Don’t worry; we’re not going to lecture you on the importance of eating healthy. As an aspiring physician, you already know food is fuel and what you eat affects the function of both your body and mind. The problem for most premeds isn’t understanding the importance of eating healthy—it’s actually finding the time.
Both premeds and medical students have extremely busy schedules. Keeping up with your studies, gaining extracurricular experience, succeeding on the MCAT, building strong relationships, and completing mundane but necessary household chores is quite the balancing act. Fitting in two to three healthy meals a day is no small feat considering all you have on your plate.
The following tips will help you save time making and eating healthy meals, allowing you to focus more of your time and energy on your studies, extracurriculars, and hobbies.
1 | Prepare Food During Study Downtime
Let’s start with the big one. As much as you may want to or try to, you can’t study all the time. Your brain doesn’t work like that, and eventually, you will show diminishing returns on what you retain. Being an effective premed and medical student is about more than working hard—you also have to work smart.
You must learn how to study effectively and when to study for maximum impact. You need to take breaks in order to keep functioning at maximum efficiency, but you can use those breaks effectively, too. Taking a short but needed break from your studies is the ideal time to turn to tasks that don’t require much brain power, such as showering, cleaning, doing the dishes, and—you guessed it—preparing meals.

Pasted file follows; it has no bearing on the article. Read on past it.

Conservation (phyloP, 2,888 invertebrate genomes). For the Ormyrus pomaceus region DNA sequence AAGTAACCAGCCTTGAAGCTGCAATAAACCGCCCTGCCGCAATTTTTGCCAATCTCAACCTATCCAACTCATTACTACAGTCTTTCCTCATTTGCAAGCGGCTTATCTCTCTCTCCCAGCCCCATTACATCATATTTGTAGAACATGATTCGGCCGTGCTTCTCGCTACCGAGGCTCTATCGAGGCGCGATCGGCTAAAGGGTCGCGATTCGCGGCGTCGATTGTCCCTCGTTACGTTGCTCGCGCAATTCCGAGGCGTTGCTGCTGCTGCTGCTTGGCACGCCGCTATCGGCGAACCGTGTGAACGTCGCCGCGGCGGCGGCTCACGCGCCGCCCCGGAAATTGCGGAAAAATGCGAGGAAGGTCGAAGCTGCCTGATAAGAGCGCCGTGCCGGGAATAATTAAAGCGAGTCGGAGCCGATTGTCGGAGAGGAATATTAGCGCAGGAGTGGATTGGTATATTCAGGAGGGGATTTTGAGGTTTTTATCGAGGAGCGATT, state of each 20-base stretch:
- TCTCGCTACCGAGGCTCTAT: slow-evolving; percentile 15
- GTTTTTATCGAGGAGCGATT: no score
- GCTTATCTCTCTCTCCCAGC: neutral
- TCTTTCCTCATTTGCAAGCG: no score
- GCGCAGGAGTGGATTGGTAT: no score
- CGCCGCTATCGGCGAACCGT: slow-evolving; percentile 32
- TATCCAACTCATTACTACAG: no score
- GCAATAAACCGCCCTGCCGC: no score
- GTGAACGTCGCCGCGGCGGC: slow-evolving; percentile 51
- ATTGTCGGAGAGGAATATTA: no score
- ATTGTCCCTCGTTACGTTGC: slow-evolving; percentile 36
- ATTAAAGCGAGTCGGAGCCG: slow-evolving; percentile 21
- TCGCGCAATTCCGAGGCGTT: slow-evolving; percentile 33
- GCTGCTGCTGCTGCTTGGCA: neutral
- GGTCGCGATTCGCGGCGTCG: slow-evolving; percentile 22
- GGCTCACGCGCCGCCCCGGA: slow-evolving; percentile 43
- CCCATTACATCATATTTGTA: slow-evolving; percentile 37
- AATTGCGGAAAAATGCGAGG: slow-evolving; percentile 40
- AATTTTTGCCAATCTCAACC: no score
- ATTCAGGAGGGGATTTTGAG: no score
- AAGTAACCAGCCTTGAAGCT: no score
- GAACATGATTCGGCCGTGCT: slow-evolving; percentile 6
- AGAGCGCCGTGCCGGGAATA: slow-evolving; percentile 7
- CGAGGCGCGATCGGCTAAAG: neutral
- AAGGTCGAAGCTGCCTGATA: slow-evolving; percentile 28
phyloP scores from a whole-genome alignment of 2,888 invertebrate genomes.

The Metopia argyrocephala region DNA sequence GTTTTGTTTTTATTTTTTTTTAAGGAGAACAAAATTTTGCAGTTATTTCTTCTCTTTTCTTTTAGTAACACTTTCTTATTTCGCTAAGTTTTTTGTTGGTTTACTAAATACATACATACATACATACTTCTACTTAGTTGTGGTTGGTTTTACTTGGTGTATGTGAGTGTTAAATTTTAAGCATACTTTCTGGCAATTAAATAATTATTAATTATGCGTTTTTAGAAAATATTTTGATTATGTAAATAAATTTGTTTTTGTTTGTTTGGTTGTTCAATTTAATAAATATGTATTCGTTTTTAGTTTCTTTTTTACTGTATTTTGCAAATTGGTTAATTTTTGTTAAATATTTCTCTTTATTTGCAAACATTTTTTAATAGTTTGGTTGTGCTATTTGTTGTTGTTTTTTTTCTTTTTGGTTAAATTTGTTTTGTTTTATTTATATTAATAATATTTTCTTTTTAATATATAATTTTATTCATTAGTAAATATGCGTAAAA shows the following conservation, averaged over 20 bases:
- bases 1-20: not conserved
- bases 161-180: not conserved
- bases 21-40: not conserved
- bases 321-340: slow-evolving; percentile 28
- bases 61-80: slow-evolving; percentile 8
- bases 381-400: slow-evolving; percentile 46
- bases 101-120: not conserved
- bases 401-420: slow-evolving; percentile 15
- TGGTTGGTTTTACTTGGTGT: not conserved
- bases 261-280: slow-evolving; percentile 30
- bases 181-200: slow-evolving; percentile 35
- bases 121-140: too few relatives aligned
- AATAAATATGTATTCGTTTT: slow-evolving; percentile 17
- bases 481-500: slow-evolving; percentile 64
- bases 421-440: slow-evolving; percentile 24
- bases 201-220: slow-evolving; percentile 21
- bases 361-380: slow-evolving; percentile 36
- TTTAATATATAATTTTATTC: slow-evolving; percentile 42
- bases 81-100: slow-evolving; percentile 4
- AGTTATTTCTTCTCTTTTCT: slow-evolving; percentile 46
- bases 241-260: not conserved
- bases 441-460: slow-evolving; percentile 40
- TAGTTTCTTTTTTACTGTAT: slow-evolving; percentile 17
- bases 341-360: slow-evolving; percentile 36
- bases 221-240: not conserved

Prioritize preparing and eating food during your breaks from studying. Give your brain the break it needs by switching tasks, but don’t turn to social media or the television. What you choose to do in your study downtime matters and will contribute to your overall success now and as your studies continue to demand more of you in medical school.
2 | Keep Meals Simple and Repetitive
Food can be a lot of fun. There are countless types of cuisines, thousands of ingredients, and endless combinations. Whether that sounds exciting or evokes debilitating indecision, choice is not your friend when it comes to saving time.
You may have a passion for cooking or for eating delicious meals, but save that hobby for your weekend downtime. Cooking a different elaborate meal each night will take up a lot of your time and brainpower. On weekdays or study days, it’s best to keep your meals as simple as possible. Figure out what works best for you and repeat.
Repetition can help you prepare meals faster, and it will keep you from having to use up your limited brain space on deciding what to make and learning how to make it.
The good news here is that healthy ingredients are also generally pretty easy to prepare. Basic vegetables, chicken, fish, rice, quinoa, potatoes, pasta, legumes, and eggs can all go a long way and still offer quite a bit of variety. Everyone’s tastes and dietary preferences are different, so we won’t get into suggesting what meals you should prepare for yourself.
The internet is filled with simple recipes that you can search for based on specific dietary preferences, ingredients, preparation time, and simplicity. The key is not overcomplicating it. Think of your weekday meals as fuel for your body and mind, and save your culinary adventures for your day off.